Challenges, opportunities for solar irrigation in MENA evaluated

Mohammed El-Said
6 Min Read

The use of solar energy in the Arab region offers investment opportunities in various areas, including its usage in waste recycling plants, provision of electricity, groundwater pumping stations, and irrigation norias in a number of North African countries, including Egypt and Tunisia.

In a workshop held on the side-lines of the second edition of the annual Cairo Water Week, the United Nations Food and Agriculture Organization (FAO), in cooperation with the Egyptian Ministry of Irrigation, organised a session to discuss one of FAO’s irrigation projects based on the use of solar energy in Egypt and Tunisia.

During the workshop, Egyptian Farmer from Assiut governorate, Essam Hashim, briefly presented his experience in installing a solar irrigation station. With the assistance of the project, he had conducted feasibility studies for his 130-meter-deep well, where the experiment was a success and  saved a lot of money.

Hashim said that the experience was beneficial to him by up to 85%. His only problem is with technical support and maintenance and asked the ministry to help with.

From Tunisia, Farmer Salim Hezek presented the experience of a pilot project for the use of solar energy in the “Megrine” area of ​​Tunisia, which sells surplus power generated from the plants to the state electricity or the distribution company, to benefit the owners of the electricity for free.

The pilot project consists of a pumping station equipped with solar energy with a total capacity of 40 kilowatts (kW), irrigating 40 hectares of fruit trees such as olives, figs, and plums, in addition to a water tank with a capacity of 100 cubic metres (cm). The station operates for seven hours a day, three days a week.

The project which lasted for almost a year, has reduced water consumption by 30% and halved the price of electricity.

Regarding the experience of the Egyptian Ministry of  Water Resources and Irrigation,  Deputy Minister Ragab Abdel Azim, said that they have started to implement the use of solar energy for irrigation in underground wells instead of diesel in the past two years.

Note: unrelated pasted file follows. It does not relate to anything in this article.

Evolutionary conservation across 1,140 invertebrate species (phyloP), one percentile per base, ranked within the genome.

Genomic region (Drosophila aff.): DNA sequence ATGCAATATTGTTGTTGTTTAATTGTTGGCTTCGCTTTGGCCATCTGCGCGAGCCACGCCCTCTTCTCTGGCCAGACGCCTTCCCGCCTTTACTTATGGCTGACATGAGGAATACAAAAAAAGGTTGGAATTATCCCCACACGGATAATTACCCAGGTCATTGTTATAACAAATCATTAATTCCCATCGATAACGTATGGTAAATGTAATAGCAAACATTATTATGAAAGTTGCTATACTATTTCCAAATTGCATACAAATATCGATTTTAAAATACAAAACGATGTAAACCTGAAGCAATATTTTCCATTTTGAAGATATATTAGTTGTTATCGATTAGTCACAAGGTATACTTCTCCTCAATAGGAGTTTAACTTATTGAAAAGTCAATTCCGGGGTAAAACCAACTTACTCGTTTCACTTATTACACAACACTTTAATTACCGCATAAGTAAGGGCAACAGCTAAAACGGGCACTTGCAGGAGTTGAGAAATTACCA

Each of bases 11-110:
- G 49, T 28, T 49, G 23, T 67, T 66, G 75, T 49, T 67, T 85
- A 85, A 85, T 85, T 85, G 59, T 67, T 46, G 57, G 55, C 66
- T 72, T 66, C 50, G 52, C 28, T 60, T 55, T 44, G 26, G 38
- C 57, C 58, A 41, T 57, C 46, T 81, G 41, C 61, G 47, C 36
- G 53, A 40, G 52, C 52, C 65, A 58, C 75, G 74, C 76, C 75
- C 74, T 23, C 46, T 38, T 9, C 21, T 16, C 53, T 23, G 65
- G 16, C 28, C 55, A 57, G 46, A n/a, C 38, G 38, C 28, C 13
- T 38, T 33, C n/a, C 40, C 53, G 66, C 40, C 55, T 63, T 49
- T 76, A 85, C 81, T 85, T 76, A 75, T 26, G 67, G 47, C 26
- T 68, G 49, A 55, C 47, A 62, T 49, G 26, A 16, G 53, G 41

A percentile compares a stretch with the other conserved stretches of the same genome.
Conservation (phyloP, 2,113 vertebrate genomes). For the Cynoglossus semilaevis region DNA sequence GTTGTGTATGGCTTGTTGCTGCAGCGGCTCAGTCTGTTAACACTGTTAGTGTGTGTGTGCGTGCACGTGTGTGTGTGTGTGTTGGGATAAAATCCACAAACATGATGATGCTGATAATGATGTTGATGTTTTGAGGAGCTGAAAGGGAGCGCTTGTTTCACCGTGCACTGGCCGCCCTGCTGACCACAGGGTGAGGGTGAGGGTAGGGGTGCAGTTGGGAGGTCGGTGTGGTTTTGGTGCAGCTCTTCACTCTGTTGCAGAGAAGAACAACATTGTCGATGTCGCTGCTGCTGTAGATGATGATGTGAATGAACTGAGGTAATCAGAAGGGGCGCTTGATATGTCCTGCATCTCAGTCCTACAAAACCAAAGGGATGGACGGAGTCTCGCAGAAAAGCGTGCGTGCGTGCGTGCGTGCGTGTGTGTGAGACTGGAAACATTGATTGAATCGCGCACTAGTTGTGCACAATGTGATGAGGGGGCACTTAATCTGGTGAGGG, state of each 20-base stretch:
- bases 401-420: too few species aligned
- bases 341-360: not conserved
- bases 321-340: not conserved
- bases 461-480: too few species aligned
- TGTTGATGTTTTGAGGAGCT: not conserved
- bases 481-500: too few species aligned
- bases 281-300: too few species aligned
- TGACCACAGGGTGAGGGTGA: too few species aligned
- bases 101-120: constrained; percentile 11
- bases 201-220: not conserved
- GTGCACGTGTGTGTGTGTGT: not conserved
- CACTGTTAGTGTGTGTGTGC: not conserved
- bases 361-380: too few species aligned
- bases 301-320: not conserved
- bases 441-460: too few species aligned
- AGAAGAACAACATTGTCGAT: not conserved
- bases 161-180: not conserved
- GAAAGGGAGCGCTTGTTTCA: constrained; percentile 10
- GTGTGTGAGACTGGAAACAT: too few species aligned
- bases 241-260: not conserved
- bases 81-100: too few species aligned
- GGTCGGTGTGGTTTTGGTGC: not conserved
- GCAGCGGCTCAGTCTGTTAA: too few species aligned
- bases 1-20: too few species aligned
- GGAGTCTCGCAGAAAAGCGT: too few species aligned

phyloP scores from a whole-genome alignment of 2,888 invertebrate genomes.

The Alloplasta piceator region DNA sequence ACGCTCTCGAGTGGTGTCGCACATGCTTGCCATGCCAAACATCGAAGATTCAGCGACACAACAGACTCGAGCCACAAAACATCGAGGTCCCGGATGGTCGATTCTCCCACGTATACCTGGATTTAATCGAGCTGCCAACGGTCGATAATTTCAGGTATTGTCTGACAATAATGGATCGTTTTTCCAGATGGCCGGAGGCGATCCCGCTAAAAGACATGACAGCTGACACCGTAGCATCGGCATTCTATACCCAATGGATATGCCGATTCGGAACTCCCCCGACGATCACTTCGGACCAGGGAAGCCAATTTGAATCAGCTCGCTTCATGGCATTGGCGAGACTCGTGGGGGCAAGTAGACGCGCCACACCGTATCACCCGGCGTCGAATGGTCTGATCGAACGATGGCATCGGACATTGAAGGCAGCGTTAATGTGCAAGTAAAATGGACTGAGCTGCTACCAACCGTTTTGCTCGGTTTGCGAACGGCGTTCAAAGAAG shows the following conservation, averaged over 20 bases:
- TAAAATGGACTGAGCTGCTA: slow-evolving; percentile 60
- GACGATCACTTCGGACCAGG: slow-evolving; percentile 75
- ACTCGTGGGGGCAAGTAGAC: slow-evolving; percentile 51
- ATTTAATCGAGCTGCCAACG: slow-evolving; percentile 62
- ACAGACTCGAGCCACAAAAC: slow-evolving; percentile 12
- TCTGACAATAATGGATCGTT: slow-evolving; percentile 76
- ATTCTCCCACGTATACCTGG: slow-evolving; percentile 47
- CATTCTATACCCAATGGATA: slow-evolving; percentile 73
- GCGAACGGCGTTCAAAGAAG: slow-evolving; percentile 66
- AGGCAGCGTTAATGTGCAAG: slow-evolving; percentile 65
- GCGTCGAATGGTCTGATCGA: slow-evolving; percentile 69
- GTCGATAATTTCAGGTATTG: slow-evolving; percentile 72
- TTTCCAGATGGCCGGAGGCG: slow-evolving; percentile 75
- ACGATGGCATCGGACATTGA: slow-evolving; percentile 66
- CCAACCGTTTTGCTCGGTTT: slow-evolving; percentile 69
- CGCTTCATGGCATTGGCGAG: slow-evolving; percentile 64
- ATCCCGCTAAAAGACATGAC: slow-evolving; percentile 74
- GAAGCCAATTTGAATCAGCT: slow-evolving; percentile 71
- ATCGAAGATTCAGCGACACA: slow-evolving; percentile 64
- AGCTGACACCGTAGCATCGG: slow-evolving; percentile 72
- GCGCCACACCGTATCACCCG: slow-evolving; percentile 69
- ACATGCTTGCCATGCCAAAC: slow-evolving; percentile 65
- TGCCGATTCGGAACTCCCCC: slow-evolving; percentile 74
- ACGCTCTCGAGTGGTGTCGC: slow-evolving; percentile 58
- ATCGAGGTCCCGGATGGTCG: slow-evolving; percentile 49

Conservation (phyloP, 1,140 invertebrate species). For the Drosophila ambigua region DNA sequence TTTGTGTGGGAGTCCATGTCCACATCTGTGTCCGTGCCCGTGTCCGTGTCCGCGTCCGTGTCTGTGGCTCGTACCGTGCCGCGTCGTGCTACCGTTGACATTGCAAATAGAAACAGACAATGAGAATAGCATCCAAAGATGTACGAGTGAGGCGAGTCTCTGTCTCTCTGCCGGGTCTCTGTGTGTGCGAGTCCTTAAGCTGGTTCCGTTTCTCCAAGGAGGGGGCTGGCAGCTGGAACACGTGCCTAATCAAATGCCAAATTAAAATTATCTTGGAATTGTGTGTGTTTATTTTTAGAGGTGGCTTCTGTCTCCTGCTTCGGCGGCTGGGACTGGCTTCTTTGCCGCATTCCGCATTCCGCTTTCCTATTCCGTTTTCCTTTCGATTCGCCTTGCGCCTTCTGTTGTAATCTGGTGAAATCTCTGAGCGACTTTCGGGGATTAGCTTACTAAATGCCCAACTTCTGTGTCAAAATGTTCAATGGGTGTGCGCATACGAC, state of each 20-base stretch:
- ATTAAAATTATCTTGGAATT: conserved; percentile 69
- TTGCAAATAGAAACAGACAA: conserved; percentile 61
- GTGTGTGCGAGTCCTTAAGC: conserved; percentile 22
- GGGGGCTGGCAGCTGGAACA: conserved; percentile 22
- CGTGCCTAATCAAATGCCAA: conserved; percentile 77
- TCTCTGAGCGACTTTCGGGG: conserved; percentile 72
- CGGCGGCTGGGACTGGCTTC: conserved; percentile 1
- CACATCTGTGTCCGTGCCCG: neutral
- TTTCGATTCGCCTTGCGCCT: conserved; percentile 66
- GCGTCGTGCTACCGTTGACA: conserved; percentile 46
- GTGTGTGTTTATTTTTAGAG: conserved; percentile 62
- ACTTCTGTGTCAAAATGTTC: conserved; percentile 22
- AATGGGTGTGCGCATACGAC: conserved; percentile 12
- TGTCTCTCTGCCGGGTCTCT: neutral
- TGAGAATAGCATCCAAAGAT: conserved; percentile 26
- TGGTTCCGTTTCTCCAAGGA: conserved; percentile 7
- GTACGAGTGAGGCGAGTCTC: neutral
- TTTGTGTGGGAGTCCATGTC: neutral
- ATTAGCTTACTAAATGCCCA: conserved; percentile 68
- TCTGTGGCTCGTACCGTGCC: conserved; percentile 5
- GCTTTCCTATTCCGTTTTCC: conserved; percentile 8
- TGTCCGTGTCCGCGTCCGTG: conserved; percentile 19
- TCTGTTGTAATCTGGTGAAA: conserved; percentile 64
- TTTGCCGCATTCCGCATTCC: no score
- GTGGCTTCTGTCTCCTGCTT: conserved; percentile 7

The project initially started in the New Valley governorate with a three-year plan to make all the wells of the governorate solar-powered. It was also implemented in the Delta governorates to operate irrigation systems using solar energy, and use the energy in a number of government buildings.


Regarding the dangers of using solar energy with regard to excessive use and depletion of underground reserves, Abdel Azim denies any dangers. He explains that the solar panels that are installed work for only seven hours a day in the duration of solar brightness. Thus, they reduce the number of pumping hours from 12 hours or more in case of using diesel to seven hours only because the panels do not store energy to use at night since it is costly.

On that note, Abdel Azim said assured there is no need to worry about the dangers of excessive pumping of groundwater because the ministry has launched awareness campaigns for users of this technology that explains the dangers of overuse of water in irrigation on the crop itself and on the strategic groundwater reserves.

“The characteristics of solar wells in the Bahariya Oasis have improved and the water level in the well has increased as a result of reducing the number of hours of water withdrawal,” added Abdel Azim.

With regards to ensuring the compliance of farmers with the ministry’s guidelines of use and quantities, Abdel Azim explained that the groundwater in Egypt is limited and non-renewable., and accordingly there is a need for the government to determine the proper amount of water to be used. It will also be implementing punishments for those who exceed the quantity of groundwater permissible.

Abdel Azim further explained that this is done through remote monitoring of wells after the installation of  meters on each one to monitor the quantities of pumping. “Even if the user increased the number of hours of operating the well, he will not be able to exceed the amount of water allowed to be pumped,” he stressed.

The tele-metric monitoring system recently implemented by the ministry allows remote shutdown of the solar power plant that operates the well. The system is highly accurate to avoid data collection errors by conventional methods and reduce both the chances of human error and expenses. It will also help in making decisions.

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Mohammed El-Said is the Science Editor for the Daily News Egypt with over 8 years of experience as a journalist. His work appeared in the Science Magazine, Nature Middle East, Scientific American Arabic Edition, SciDev and other regional and international media outlets. El-Said graduated with a bachelor's degree and MSc in Human Geography, and he is a PhD candidate in Human Geography at Cairo University. He also had a diploma in media translation from the American University in Cairo.